White-capped Dipper (Cinclus leucocephalus)

Five species of birds compose the Cinclus genus, all of which have a very unique characteristic: They dive underwater to catch small fish and invertebrates, along with their eggs and larvae. They are most commonly found along river banks and fast flowing streams. Being able to swim underwater, they bear adaptations for this purpose. For instance, their bones are solid to reduce buoyancy, while the feathers are dense and covered in oil that repels water, which has two effects: Maintaining the body dryers, and capturing a small layer of air around its body. The White-capped Dipper in particular is dark gray on the upper side, white on the underside and shows a white cap that goes well with its common name.

Black-capped Tanager (Tangara heinei)

The Black-capped Tanager is a member of the Tangara genus, and as such it is pretty similar in size and shape to other members of this genus that we spotted in Colombia, like the Golden Tanager and the Saffron-crowned Tanager. The adult male has a distinctive blueish plumage, darker on the wings, with a black cap and turquoise throat; the juvenile is similar but with overall duller colors and the head and throat colors not well defined. The female has greenish plumage instead and lacks the black cap. For all the Tangara species we saw at Finca Alejandría, this and the Scrub Tanager were the rarest ones.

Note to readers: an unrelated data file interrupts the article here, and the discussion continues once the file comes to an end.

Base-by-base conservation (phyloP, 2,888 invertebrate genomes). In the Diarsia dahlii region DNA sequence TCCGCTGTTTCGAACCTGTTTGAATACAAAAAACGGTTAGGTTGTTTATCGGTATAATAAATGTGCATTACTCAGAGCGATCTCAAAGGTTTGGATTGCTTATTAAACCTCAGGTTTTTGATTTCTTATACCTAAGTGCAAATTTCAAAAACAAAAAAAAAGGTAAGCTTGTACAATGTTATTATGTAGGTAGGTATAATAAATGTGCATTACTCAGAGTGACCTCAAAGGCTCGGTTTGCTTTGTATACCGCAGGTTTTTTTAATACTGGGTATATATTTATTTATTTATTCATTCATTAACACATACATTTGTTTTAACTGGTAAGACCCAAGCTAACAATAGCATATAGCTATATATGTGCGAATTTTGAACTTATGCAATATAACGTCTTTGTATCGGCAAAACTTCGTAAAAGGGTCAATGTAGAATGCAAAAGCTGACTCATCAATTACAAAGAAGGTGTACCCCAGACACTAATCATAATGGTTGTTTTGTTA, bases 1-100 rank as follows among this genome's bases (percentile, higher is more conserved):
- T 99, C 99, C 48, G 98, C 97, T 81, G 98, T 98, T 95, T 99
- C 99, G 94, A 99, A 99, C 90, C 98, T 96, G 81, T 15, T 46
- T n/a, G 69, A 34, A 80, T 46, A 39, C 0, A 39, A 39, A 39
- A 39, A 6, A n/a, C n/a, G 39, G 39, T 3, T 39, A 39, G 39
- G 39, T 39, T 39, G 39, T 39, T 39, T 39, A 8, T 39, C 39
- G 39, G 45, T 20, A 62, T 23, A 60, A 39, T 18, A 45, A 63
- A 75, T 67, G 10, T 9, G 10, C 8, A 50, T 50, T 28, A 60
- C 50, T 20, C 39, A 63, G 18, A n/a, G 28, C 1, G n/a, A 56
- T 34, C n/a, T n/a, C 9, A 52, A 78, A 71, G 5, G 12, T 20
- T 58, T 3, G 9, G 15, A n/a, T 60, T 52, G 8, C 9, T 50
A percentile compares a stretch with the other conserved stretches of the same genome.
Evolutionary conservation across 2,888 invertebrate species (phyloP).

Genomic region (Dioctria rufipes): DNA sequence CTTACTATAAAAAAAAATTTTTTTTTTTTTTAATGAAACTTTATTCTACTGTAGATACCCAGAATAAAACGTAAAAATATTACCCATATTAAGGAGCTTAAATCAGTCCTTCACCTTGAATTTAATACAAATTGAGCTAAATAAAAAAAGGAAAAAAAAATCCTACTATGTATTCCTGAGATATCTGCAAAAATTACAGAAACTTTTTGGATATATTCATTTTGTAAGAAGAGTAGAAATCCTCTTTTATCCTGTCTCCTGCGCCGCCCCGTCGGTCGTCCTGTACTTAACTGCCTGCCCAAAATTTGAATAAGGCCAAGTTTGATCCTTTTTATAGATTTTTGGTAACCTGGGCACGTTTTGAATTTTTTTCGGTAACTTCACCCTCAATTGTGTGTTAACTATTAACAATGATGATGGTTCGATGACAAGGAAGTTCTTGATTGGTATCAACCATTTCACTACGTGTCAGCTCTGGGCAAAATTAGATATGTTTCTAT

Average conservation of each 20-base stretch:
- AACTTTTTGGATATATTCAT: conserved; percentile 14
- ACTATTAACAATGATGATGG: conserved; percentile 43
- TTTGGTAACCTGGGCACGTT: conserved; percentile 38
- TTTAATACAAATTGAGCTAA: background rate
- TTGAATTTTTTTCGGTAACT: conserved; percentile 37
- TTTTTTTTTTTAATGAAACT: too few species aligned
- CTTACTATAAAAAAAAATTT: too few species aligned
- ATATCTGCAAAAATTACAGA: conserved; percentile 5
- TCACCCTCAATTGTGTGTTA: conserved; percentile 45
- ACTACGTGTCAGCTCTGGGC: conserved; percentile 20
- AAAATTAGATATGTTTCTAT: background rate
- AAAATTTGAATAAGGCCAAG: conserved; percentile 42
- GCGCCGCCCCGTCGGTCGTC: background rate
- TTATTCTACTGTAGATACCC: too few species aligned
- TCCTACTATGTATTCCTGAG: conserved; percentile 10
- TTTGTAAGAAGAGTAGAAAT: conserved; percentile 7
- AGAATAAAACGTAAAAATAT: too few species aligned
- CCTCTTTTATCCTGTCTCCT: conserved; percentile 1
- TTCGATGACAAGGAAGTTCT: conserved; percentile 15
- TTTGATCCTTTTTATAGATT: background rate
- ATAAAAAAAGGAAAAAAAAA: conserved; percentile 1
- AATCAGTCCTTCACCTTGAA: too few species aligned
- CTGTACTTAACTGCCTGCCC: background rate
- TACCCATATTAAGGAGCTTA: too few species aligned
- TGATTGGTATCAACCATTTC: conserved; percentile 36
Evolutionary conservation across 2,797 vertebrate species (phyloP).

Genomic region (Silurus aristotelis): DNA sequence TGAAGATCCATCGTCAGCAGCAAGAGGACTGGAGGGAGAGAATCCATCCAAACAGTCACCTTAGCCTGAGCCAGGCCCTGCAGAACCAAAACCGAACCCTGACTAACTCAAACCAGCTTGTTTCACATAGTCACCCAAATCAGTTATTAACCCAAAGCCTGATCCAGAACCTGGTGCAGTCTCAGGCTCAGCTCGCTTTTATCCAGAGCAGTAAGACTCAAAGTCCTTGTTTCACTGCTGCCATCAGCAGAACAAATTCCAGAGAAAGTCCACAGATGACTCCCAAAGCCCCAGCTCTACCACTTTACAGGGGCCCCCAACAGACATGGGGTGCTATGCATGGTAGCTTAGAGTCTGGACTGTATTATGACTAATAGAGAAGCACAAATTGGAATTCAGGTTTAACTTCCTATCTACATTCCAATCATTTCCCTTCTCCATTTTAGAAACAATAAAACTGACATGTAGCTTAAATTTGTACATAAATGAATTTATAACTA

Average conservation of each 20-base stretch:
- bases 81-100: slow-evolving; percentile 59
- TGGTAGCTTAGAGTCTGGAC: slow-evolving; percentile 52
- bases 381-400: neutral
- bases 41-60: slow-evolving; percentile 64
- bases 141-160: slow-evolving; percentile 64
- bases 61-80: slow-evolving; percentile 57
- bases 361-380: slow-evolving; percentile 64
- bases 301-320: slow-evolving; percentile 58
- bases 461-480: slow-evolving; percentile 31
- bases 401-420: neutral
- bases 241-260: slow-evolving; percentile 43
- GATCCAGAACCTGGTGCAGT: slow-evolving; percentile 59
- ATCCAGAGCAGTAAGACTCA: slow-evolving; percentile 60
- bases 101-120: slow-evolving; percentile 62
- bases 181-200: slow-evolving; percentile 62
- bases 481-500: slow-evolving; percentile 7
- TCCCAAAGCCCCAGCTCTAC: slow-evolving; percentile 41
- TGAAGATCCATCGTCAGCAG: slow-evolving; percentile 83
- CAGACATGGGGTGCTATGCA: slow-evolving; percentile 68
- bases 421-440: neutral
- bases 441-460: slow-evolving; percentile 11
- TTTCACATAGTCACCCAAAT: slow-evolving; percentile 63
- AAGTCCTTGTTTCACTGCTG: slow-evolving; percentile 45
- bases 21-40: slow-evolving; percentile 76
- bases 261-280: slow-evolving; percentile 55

Gray-capped Flycatcher (Myiozetetes granadensis)

The Gray-capped Flycatcher is one of the birds with yellow chest that can easily be mistaken by one another. Size and a gray cap (as the name implies) are the main identification marks, tough it can be difficult to recognize the gray cap if the bird is perched above eye level. They look very similar to the Social Flycatcher, although it is more streamlined and the gray head is diagnostic, along the song more similar to the Great Kiskadee’s. It also resembles both the Great Kiskadee and Boat-billed Flycatcher, but both of those species are bigger and stockier, featuring different songs as well. The Tropical Kingbird is also similar, given its gray head, but it is bigger and has grayish upperparts, while the Gray-capped’s upperparts are brownish.